Fall 2017

    Date: December 11
    Speaker: Jeaheang Bang
    Affiliation: Rutgers
    Title: Existence and Uniqueness of a Generalized Solution to the Stationary Navier-Stokes Equations
    Abstract: Before getting into the main topic, I will first briefly explain the Navier-Stokes equations and remind you of some basic tools that we need, such as Sobolev inequality, the Sobolev embedding theorem, Poincare's inequality and the Leray-Schauder theorem. Then we will establish, as main theorems, existence and uniqueness of a generalized solution to the stationary Navier-Stokes equations with homogenous boundary condition on a bounded or unbounded domain. This talk relies on Ladyzhenskaya’s book on the Naiver-Stokes equations.

    Date: December 4
    Speaker: Chloe Wawrzyniak
    Affiliation: Rutgers
    Title: Polynomial Convexity
    Abstract: A compact set X in C^n is polynomially convex if for every x outside X, there is a polynomial P such that |P(x)| is strictly larger than the supremum of |P| over X. A natural question is to classify which sets are polynomially convex. In one complex dimension, the answer is well-known. But in dimension 2 and higher, this question is still an area of active research. Many of the proofs in this area are long, technical, and require extra background. So, we will spend most of our time playing with examples while assuming some major results. If there is time and interest, I can also discuss some applications of polynomial convexity and why this question is important.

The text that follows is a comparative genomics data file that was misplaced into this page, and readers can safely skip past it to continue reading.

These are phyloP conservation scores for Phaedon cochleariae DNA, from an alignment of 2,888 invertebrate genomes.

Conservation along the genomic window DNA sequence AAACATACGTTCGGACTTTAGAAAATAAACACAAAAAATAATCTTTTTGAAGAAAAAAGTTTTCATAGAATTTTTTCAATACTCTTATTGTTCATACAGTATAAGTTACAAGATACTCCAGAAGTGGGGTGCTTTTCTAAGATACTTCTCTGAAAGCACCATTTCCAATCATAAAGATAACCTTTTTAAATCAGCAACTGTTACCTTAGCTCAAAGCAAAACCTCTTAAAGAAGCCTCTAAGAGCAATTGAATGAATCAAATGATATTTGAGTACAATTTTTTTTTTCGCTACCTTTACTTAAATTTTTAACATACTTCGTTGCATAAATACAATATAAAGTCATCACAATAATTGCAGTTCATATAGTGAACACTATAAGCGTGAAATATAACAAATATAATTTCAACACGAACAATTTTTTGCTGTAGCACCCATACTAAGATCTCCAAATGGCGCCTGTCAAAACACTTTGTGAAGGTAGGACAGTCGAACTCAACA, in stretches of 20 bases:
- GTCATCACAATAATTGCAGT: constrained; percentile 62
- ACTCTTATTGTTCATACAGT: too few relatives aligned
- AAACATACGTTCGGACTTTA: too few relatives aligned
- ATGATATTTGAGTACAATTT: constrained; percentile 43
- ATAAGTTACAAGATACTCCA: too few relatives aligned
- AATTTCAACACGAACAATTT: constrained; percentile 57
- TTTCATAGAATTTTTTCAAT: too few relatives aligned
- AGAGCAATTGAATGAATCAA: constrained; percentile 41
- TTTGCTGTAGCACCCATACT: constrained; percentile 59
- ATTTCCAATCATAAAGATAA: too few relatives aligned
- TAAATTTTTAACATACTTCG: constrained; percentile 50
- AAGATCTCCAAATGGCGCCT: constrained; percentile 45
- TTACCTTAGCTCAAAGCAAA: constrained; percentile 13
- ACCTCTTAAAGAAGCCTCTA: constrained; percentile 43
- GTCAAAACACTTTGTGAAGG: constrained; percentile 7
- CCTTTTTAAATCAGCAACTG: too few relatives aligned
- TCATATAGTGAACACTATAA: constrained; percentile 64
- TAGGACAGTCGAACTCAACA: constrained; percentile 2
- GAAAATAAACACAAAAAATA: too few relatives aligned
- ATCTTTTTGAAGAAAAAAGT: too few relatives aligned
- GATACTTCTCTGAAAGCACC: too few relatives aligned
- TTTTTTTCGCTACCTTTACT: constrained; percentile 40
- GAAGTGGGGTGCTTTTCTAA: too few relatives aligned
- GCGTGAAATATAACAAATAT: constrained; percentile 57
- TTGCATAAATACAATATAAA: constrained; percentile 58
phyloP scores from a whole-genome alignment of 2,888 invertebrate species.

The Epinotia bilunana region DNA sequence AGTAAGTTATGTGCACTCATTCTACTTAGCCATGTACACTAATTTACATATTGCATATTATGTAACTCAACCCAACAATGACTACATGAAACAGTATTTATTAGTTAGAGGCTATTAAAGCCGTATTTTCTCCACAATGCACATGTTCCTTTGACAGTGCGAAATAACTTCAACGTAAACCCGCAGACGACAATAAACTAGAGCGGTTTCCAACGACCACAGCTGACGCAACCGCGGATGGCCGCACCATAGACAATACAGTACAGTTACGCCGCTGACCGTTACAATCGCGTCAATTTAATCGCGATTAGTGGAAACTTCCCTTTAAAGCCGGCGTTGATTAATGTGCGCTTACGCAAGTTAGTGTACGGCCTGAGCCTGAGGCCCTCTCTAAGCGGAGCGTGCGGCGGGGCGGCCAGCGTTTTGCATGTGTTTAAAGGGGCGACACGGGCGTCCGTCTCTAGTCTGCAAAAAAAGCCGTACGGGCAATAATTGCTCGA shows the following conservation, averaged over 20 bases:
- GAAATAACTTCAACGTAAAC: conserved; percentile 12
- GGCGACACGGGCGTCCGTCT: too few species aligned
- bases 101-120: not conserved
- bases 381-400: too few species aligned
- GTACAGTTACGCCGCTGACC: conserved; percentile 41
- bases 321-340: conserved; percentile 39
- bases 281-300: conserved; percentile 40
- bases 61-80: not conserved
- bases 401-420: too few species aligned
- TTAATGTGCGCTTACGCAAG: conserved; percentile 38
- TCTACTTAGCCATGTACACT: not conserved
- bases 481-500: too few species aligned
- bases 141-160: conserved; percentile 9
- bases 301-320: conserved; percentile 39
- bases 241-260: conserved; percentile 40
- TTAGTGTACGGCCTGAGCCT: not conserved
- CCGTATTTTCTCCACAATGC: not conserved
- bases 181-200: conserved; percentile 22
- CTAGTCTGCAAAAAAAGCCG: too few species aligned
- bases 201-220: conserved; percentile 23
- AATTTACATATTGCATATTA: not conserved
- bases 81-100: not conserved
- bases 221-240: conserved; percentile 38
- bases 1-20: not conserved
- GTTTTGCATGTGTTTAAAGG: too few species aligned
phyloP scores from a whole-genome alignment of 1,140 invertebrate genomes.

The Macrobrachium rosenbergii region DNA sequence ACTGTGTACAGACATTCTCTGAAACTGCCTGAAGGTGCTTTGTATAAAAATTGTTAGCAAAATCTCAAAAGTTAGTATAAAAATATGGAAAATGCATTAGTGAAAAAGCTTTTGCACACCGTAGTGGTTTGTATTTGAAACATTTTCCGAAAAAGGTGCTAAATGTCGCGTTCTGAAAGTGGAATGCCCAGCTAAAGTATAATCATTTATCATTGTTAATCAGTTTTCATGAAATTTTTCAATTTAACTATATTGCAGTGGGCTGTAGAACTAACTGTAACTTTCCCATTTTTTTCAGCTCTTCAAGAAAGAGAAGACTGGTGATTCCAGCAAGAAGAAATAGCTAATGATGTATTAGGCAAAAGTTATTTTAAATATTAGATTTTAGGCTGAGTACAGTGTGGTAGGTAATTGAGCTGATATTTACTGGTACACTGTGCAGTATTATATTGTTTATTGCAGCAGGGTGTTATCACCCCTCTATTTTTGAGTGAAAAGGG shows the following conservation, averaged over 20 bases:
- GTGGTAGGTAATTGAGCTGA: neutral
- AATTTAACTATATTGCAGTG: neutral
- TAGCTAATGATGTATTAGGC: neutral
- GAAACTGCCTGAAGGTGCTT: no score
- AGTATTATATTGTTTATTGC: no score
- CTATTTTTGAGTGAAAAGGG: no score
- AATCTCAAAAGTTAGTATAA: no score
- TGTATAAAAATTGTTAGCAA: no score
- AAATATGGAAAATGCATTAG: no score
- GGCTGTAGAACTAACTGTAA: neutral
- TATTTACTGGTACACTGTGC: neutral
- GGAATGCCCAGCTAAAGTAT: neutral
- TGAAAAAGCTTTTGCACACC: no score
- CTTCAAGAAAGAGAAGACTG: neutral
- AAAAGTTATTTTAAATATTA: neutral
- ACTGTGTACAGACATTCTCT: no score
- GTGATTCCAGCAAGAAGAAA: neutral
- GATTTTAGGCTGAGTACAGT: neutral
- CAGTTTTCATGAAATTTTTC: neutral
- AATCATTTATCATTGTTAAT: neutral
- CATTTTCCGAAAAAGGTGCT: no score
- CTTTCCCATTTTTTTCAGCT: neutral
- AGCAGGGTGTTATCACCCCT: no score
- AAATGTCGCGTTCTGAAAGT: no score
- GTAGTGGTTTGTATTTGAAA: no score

Date: November 13
    Speaker: Francis Seuffert
    Affiliation: University of Pennsylvania
    Title: An Extension of the Bianchi-Egnell Stability Estimate to Bakry, Gentil, and Ledoux’s Generalization of the Sobolev Inequality to Continuous Dimensions and an Application
    Abstract: The Bianchi-Egnell Stability Estimate is a stability estimate or quantitative version of the Sobolev Inequality – it states that the difference of terms in the Sobolev Inequality controls the distance of a given function from the manifold of extremals of the Sobolev Inequality with distance measured in the gradient square or $\dot{H}^1$ norm. In this talk, we present an extension of the Bianchi-Egnell Stability Estimate to Bakry, Gentil, and Ledoux’s Generalization of the Sobolev Inequality to Continuous Dimensions. We also demonstrate a deep link between the Sobolev Inequality and a one-parameter family of sharp Gagliardo-Nirenberg (GN) inequalities and how this link can be used to derive a new stability estimate on the one-parameter family of sharp GN inequalities from our stability estimate on Bakry, Gentil, and Ledoux’

    Date: October 20
    Speaker: Matt Charnley
    Affiliation: Rutgers
    Title: Some dumb equalities, and a non-trivial application
    Abstract: A paper I recently finished reading by Dapogny and Vogelius uses a not-very-interesting equality that stumped me for a long time, but actually makes the desired problem solvable in a more attractive way. I'll go through the equalities and show the application to the particular PDE problem of interest.

    Date: October 23
    Speaker: Luochen Zhao
    Affiliation: Rutgers
    Title: Some problems in elementary complex analysis